Imputation strategies for missing data in a school-based multi-centre study: the Pathways study.


Pathways is a multi-centre school-based trial sponsored by the National Heart, Lung, and Blood Institute testing the efficacy of an obesity prevention intervention in American Indian children. During the study's protocol development, we prepared an analysis plan that accounted for missing data. In this paper, we present a case study of the process we used to decide upon the final analysis plan. The primary endpoint of the Pathways study is a comparison of per cent body fat between treatment and usual care groups at the end of a three-year intervention. Other studies on children and Native Americans have had moderate to large amounts of missing data. As a result we were concerned that missing data in Pathways would affect the type I error rate and power of the test of our primary endpoint. We present results from our evaluation of three alternative procedures in this paper. The first is a multiple imputation procedure in which we replace missing values with resampled values from the observed data. The second is based on the Wilcoxon rank sum test; missing data in the intervention group receive the worst ranks. In the third, we use a multiple imputation procedure and replace missing values with predicted values from a regression equation with the coefficients estimated from observed follow-up data and baseline values. We found that the multiple imputation procedure that replaces missing values with predicted values had the best properties of the procedures we considered. The results from our simulation study showed that, for missing data patterns that are relevant to the Pathways study, this procedure has high power and maintains the type I error rate. Published in 2001 by John Wiley & Sons, Ltd.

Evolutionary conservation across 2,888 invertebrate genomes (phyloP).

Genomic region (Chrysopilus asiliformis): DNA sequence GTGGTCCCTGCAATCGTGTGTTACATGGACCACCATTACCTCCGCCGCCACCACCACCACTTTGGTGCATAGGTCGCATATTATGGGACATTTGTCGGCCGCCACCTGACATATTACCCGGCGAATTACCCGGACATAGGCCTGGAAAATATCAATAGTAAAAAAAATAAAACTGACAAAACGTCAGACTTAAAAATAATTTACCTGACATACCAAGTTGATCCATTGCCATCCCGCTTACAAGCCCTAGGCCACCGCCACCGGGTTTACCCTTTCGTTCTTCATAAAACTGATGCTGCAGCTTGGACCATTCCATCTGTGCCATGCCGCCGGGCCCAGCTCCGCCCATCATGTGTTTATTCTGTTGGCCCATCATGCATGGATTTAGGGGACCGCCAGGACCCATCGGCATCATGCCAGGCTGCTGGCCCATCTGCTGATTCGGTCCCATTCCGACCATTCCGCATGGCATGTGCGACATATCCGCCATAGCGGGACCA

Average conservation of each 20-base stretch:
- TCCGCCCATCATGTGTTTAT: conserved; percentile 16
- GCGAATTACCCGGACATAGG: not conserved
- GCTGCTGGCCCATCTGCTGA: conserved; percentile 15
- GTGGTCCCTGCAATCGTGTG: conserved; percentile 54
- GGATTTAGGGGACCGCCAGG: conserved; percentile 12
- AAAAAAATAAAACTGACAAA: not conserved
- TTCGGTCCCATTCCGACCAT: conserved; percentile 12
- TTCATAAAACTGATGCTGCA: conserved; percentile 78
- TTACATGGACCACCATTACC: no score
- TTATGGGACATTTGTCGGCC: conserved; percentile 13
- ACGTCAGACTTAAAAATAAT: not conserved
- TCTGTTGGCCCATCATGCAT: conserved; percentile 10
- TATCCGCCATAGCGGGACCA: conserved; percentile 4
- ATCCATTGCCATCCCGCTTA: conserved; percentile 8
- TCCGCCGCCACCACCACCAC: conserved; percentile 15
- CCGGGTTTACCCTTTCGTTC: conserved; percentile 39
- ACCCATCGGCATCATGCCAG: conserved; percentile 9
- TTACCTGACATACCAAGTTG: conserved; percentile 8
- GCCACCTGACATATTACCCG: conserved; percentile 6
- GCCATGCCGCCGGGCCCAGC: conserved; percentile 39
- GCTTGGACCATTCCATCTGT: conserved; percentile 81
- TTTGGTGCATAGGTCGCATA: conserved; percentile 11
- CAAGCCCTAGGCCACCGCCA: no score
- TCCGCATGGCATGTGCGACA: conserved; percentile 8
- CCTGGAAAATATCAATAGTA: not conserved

Cite this paper

@article{Hunsberger2001ImputationSF, title={Imputation strategies for missing data in a school-based multi-centre study: the Pathways study.}, author={Sally A Hunsberger and David M Murray and C E Davis and Richard R . Fabsitz}, journal={Statistics in medicine}, year={2001}, volume={20 2}, pages={305-16} }